SB493: Is it time to reform vehicle safety checks?

The following testimony was presented Feb. 7, 2023, by the Grassroot Institute of Hawaii to the Senate Committee on Transportation, Culture and the Arts.

Feb. 7, 2023
3 p.m.
Conference Room 224 & Videoconference

To: Senate Committee on Transportation, Culture and the Arts
      Senator Chris Lee, Chair
      Senator Lorraine Inouye, Vice Chair

From: Grassroot Institute of Hawaii
           Ted Kefalas, Director of Strategic Campaigns


Comments Only

Dear Chair and Committee Members:

The Grassroot Institute of Hawaii would like to offer its comments on SB493, which would allow unmodified vehicles under five years old to forgo annual vehicle inspections and vehicles between five and 10 years of age to be inspected every two years instead of annually. The bill also would double the fee for the biennial inspections.

This measure seeks to remedy the burden that mandatory annual vehicle safety inspections place on many Hawaii residents.

Newer cars are generally safer than older cars,[1] and this bill recognizes this fact by subjecting only vehicles older than 10 years of age to the annual inspection.

In this regard, SB493 would remove unnecessary check-ups that often are a hassle for state residents, especially those from rural areas.

Across the country, only 15 states require safety inspections every year.[2] It is clear that mechanical failures are the cause of only 3% of accidents nationwide,[3] but research on whether these inspections reduce traffic accidents yields unclear results.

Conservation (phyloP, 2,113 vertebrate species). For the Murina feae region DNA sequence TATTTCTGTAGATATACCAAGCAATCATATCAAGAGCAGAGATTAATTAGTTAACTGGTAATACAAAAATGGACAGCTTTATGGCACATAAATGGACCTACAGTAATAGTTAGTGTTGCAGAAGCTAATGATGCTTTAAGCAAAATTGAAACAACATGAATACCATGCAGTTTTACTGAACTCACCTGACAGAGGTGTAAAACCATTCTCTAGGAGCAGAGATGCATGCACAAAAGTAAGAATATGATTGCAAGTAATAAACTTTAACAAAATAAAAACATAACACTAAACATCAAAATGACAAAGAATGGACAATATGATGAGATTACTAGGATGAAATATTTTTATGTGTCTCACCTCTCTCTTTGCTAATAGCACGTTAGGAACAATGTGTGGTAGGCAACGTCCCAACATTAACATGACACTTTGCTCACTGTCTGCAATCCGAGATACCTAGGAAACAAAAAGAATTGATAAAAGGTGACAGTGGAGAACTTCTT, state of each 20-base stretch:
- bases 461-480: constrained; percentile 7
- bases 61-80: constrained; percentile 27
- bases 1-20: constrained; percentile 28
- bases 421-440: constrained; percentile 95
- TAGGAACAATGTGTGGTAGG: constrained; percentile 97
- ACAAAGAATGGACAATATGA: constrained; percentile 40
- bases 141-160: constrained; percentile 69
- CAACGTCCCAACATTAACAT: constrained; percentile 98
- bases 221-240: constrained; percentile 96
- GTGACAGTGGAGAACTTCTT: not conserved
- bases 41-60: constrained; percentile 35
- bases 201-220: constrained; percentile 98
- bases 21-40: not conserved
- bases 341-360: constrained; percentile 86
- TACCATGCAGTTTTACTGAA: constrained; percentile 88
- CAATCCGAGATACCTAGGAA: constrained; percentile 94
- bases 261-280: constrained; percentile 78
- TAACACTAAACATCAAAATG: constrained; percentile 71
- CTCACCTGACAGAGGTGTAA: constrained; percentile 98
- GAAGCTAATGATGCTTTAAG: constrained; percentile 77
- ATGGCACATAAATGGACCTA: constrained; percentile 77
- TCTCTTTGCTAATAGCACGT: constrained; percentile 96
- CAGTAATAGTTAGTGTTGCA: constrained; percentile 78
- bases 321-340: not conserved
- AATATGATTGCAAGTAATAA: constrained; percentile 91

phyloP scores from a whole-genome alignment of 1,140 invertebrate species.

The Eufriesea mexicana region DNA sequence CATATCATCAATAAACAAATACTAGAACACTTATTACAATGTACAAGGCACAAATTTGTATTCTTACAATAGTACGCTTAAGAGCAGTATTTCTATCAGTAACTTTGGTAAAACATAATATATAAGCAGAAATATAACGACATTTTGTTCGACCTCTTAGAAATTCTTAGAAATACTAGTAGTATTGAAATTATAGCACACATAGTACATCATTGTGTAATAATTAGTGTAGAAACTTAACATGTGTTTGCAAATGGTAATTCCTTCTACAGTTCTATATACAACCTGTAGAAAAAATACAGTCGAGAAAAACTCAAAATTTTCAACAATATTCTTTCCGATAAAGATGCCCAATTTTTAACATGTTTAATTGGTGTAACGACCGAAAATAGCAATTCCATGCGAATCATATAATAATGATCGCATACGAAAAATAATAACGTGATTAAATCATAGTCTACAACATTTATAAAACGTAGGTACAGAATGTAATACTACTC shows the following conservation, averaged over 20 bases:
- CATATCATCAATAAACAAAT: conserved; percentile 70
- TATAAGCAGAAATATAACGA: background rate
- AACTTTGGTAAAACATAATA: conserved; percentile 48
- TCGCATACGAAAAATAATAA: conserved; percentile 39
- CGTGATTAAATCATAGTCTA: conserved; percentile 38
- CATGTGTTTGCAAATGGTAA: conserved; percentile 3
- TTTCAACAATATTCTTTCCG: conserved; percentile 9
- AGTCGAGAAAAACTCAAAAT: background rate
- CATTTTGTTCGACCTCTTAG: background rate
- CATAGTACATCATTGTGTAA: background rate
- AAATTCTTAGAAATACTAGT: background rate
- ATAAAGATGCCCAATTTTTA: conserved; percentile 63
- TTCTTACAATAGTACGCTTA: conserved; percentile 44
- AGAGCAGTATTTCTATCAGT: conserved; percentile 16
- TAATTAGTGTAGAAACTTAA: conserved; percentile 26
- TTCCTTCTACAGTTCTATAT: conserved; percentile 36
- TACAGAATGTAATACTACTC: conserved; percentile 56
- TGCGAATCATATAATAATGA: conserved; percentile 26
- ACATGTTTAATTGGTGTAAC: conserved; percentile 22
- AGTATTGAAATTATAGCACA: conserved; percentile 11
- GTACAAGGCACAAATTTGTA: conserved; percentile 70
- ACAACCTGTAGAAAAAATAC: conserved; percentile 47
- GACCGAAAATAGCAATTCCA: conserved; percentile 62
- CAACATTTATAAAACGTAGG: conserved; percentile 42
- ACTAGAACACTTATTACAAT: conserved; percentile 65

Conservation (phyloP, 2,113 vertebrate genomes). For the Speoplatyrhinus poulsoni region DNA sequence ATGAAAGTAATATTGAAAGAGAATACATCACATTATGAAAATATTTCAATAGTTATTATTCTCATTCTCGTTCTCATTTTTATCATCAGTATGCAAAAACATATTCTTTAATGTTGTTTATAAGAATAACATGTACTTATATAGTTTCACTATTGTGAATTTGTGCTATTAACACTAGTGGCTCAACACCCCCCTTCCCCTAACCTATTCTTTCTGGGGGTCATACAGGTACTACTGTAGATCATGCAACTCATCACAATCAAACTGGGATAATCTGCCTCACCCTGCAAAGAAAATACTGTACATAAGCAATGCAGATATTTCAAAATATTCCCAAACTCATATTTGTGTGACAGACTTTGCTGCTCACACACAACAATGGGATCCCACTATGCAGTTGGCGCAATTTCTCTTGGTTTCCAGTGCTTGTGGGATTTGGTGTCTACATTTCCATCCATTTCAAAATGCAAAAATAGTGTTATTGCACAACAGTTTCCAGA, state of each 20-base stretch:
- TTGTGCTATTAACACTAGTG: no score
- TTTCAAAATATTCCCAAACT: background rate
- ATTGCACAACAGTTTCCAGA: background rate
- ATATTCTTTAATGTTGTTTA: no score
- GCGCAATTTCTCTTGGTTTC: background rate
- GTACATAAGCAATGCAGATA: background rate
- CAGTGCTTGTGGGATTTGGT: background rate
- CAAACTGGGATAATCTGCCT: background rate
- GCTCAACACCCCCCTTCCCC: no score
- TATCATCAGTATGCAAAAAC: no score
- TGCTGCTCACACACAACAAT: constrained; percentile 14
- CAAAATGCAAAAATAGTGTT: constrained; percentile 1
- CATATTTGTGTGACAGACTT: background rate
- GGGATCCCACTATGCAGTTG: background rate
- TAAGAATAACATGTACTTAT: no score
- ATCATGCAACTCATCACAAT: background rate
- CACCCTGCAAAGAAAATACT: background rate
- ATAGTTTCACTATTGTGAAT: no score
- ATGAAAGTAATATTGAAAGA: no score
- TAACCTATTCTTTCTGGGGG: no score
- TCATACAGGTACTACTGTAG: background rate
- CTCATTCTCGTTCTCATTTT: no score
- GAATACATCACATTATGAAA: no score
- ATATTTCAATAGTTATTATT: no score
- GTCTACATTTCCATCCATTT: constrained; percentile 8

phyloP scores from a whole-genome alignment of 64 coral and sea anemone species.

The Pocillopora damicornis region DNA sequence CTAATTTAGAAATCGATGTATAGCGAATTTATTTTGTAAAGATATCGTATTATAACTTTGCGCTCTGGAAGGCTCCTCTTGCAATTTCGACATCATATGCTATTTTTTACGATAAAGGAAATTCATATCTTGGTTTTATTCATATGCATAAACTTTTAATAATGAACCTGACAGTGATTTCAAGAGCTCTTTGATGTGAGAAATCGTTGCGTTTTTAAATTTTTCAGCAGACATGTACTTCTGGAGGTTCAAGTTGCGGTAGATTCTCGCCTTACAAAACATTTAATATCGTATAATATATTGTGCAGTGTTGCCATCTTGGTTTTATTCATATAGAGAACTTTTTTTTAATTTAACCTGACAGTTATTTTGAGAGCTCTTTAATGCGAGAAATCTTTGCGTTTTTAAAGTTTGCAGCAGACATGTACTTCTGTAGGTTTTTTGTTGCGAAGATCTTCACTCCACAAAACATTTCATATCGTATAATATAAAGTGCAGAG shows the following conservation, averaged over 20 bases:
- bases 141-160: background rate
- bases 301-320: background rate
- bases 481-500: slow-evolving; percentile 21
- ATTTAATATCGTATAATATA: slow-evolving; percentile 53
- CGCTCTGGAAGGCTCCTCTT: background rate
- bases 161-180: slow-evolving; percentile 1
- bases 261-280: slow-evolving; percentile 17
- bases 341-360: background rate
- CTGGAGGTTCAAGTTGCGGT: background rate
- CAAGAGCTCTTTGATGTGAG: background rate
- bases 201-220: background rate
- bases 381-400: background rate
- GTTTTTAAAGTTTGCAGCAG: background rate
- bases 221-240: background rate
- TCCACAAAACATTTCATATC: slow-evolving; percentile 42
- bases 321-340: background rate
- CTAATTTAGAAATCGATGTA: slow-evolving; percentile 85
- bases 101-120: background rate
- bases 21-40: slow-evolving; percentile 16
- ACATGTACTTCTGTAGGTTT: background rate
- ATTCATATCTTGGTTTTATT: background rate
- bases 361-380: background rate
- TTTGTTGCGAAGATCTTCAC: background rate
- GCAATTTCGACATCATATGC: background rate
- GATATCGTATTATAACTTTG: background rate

A study on the end of vehicle inspections in New Jersey, for example, found that “vehicle safety inspections do not represent an efficient use of government funds, and do not appear to have any significantly mitigating effect on the role of car failure in traffic accidents.”[4]

Hawaii’s Legislative Reference Bureau studied the issue in 1995 and concluded, “There is no conclusive evidence to indicate that the State’s periodic motor vehicle inspection program either is or is not achieving its desired outcome.”[5]

In 2019, the state Senate passed Senate Resolution 14, which directed the state Department of Transportation to conduct its own study of mandatory inspections. To our knowledge, this report was never conducted — or at least, never publicly released — since it is not posted to the department’s website.[6]

In general, SB493 recognizes the need to create smart regulations instead of overbroad mandates. We commend the introducers and sponsors for introducing this measure and furthering the discussion on vehicle safety checks.

Thank you for the opportunity to testify.

Ted Kefalas
Director of Strategic Campaigns
Grassroot Institute of Hawaii

[1] Jim Gorzelany, “NHTSA Confirms Newer Cars Much Safer Than Older Ones,” Forbes, May 11, 2018.

[2] Christina Walsh, “Why Do Some States In the USA Have Vehicle Safety Inspections?” VINSmart, Nov. 8, 2021.

[3]  Alex Hoagland and Trevor Woolley, “It’s No Accident: Evaluating the Effectiveness of Vehicle Safety Inspections,” Contemporary Economic Policy, 2018, p. 14.

[4] Ibid.

[5] Keith Fukumoto, “Periodic Motor Vehicle Inspection in Hawaii: A Study of Selected Issues,” Legislative Reference Bureau, Report No. 7, 1995, p. 45.

[6] See “Reports to the Legislature,” Hawaii Department of Transportation, accessed Feb. 6, 2023.

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